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the Germans with having "scattered mines indiscriminately in the open sea on the main trade route from America to Liverpool via the north of Ireland" and charging also that they had been laid by some merchant vessel flying a neutral flag. The Admiralty therefore gave notice that the whole of the North Sea must henceforth be considered as within the military zone and that in this area "merchant shipping of all kinds, traders of all countries, fishing craft and all other vessels will be exposed to the gravest dangers from mines which it has been necessary to lay." All merchant and fishing vessels of every description were warned of the dangers they would encounter by entering this area except in strict accordance with Admiralty directions. "Every effort will be made," said the statement, "to convey this warning to neutral countries and to vessels on the sea, but from the fifth of November onwards the Admiralty announce that all ships passing a line drawn from the northern point of the Hebrides, through the Faroe Islands to Iceland do so at their own peril."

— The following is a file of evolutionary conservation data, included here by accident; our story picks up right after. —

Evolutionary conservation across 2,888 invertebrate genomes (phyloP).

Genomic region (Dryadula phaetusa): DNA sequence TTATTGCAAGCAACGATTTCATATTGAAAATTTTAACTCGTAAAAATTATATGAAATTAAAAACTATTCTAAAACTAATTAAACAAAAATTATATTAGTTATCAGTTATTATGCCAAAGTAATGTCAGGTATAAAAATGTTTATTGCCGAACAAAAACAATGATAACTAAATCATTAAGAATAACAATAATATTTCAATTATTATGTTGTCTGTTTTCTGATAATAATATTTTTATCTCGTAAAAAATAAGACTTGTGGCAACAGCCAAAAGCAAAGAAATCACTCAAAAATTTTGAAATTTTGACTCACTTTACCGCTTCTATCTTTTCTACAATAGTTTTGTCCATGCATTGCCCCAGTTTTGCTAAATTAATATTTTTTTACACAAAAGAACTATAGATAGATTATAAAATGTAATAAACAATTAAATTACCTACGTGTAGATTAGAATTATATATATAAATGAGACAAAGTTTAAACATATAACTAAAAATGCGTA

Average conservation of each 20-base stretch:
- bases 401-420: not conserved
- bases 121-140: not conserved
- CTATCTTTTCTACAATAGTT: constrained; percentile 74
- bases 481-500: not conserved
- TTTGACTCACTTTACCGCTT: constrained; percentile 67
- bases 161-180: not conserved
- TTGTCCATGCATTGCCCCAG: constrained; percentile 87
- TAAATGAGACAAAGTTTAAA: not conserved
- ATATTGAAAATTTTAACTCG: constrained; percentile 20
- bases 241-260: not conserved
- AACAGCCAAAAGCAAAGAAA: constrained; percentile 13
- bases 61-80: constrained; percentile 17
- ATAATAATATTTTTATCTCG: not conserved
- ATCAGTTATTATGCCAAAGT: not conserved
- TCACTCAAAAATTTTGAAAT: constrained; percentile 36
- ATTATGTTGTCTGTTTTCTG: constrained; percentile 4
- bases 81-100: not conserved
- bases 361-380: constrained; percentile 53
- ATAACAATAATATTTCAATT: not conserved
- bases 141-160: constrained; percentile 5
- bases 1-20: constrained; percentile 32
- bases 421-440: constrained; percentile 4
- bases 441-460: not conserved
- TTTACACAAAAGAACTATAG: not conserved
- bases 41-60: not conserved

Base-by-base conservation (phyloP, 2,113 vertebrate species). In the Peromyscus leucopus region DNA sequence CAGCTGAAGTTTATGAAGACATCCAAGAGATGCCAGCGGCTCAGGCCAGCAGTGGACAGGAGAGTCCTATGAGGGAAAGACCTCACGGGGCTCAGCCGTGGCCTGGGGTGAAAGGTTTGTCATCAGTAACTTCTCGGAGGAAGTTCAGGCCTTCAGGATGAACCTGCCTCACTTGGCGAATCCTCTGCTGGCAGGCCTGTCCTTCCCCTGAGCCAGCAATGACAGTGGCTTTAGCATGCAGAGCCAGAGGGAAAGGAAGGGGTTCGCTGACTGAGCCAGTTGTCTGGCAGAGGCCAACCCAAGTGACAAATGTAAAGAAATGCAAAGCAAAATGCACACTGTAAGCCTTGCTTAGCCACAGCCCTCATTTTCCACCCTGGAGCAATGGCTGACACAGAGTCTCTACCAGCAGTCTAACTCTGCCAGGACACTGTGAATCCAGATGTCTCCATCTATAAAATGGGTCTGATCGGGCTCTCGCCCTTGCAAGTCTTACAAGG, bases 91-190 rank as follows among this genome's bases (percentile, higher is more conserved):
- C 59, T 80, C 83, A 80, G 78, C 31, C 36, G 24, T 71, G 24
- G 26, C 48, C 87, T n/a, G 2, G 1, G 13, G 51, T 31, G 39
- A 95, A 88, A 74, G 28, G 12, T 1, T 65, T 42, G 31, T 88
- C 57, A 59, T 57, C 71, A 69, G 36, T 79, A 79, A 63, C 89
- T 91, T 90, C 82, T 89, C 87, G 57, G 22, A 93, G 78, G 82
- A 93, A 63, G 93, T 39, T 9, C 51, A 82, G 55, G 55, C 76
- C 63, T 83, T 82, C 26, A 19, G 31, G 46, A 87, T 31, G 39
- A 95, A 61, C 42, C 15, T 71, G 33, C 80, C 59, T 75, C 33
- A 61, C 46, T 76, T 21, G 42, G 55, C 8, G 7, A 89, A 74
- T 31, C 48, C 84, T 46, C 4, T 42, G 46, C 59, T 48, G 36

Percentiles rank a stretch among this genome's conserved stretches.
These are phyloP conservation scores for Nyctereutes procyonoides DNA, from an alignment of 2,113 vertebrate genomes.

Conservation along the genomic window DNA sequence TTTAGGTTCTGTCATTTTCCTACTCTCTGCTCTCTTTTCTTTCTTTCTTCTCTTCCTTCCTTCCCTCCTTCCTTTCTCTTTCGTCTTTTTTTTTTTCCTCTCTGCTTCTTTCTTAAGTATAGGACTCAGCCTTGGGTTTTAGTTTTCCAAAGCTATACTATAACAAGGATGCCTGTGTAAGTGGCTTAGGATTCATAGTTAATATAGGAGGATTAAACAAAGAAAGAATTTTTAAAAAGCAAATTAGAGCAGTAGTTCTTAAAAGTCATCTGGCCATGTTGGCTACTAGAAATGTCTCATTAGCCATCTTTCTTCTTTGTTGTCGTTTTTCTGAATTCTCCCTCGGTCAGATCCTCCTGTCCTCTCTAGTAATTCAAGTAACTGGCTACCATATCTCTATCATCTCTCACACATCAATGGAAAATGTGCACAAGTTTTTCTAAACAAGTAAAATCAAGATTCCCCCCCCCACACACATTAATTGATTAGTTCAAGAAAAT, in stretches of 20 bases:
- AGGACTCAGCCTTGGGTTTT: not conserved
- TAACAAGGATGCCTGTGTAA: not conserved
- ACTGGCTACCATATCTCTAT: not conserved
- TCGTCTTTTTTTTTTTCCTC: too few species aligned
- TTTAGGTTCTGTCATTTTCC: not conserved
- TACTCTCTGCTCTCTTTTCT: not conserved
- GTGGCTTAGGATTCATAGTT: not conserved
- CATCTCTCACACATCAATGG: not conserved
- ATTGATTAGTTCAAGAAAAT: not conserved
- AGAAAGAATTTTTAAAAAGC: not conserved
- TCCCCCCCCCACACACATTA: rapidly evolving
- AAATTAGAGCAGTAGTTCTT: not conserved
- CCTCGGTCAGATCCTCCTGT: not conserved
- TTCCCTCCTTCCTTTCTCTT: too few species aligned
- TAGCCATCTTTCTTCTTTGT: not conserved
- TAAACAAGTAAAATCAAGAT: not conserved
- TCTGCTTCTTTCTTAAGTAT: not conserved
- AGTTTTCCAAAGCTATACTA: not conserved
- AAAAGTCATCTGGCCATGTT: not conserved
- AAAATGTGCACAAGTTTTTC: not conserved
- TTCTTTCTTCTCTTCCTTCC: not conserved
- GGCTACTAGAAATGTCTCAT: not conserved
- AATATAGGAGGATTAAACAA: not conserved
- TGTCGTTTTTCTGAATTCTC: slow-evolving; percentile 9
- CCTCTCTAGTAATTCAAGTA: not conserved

The announcement further added that ships of all countries wishing to trade to and from Norway, the Baltic, Denmark and Holland were advised to come by the English Channel and the Straits of Dover where they would be given sailing directions by which they could pass safely up the east coast of England to Farn Island, thence to Lundesnaes lighthouse on the southwest coast of Norway. The London Times commenting on these measures declared that they were "unusual and indeed unique" but that they were clearly justified as necessary measures to meet those of an adversary who "conforms to the ordinary rules of warfare neither on land nor on sea," and that it "would be leniency degenerating into weakness and folly, not to fight him with his own weapons, or at all events not to prevent him using them."
The employment of mines as a mode of warfare was, as is well known, first resorted to on an extensive scale during the Russo-Japanese War, and the matter was first brought officially to the attention of the world by the Chinese delegation to the Second Hague Conference in 1907.53